Sylvia Pellicore

Sylvia Pellicore is the Web Accessibility Advisor for BCBSNC, making sure their sites and tools work for users of all ability levels. Sylvia also co-leads the Raleigh/Durham chapter of Girl Develop It, a nonprofit that helps women get involved in technology. When she is not planning events for Girl Develop It, she likes to run, rock climb, and knit increasingly elaborate scarves.

Mobile Platforms Galore: Pick Your Poison

Attendees can expect a high level overview of the most popular mobile application development platforms (MADP), hybrid code libraries (i.e. Ionic, React, etc.), and native app architectures.

Jonathan Willis

I have 16+ years of experience writing desktop, mobile, and web applications. I began experimenting with mobile applications after the first Android devices were released, and am currently writing native mobile apps for Android and iOS using Xamarin. My goal is to help less experienced developers understand the difference between native mobile app development and hybrid/web app development. My talks are aimed at providing attendees with the necessary knowledge for making educated decisions around which mobile platforms and tools are the best fit for their applications and skill set.

Party like Thor in the cloud!

Also known as building and deploying serverless applications. This is a hands on session where you will get a chance to build a simple application and leverage the new rage, serverless architecture within AWS. Find out how serverless architecture works by doing. Don't be afraid, it's the cloud, what could go wrong. We will cover: Authentication - IAM groups and users Storage - Using S3 to store files for static pages Functionality -Leverage Lambda's to build dynamic pages and other application functionality REST - Create a simple REST based API with the API Gateway Data retention - hook into DynamoDB to keep your data We will not cover: EC2 instances The setup of any type of server Client side application development (there will be a starter app available for that, but this is not a front-end session) Pre-requisites Laptop Install AWS CLI on your laptop A basic knowledge of JavaScript A fundamental knowledge of application development A Hammer... cause Thor always has his hammer Lastly - be sure to RSVP. So tweet this message " .@adrianpomilio I want to party like Thor @NCDevCon #serverless #aws " If you already have your own AWS account then feel free to use that, but if you need we will have an account available. The session will last 2hrs. We will have extra time available to hack around on these technologies.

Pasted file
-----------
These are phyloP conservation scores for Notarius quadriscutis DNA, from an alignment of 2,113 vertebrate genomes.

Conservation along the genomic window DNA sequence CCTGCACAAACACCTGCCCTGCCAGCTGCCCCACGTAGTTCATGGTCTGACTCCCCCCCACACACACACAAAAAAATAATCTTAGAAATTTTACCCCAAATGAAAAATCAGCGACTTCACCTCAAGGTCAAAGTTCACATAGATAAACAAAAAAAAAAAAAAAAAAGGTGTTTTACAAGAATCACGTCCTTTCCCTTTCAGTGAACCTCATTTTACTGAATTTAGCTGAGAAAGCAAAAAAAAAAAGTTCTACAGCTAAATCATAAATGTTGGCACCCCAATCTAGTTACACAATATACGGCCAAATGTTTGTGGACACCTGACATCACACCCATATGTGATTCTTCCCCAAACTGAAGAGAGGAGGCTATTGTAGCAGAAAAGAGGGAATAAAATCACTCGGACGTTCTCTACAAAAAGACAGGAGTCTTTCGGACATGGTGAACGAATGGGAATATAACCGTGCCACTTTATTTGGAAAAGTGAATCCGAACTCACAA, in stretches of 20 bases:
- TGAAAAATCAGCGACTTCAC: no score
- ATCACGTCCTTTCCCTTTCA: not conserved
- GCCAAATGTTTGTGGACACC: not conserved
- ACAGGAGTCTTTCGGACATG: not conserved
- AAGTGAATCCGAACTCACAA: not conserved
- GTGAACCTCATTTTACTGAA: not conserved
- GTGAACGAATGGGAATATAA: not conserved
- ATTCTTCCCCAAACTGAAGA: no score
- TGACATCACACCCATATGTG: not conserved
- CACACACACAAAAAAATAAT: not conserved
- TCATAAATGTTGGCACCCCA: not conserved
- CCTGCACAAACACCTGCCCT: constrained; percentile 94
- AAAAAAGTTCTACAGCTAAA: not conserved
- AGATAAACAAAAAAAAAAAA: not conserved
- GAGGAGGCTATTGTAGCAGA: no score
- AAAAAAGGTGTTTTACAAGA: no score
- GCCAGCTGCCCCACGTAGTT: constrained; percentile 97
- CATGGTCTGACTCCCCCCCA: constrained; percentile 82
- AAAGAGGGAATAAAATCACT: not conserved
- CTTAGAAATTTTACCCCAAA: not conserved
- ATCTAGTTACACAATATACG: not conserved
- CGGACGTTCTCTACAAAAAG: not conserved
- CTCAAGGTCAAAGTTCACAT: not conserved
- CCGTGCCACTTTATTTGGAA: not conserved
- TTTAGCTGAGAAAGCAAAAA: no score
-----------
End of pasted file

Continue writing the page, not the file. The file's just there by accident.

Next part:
Adrian Pomilio

Adrian Pomilio is a UI Architect and Platform Team Lead at BlueHornet. He spends most of his free time with his sons doing various outdoor activities, as well as flying drones, IoT, and generally making the most out of tech in a sometimes mischievous way. Oh, and Jeepin... he has a thing about Jeeps.

PhoneGap Push Notifications

We'll walk through adding push notification capabilities to your application. You'll learn how to set up a Google Cloud Messaging project for Android notifications and adding push capabilities to your iOS certificate and provisioning profiles. You'll gain an understanding of how to register with your remote push service and handle incoming notifications. Advanced topics will include how to add action buttons, responding to silent push notifications and testing using node.js.

Simon MacDonald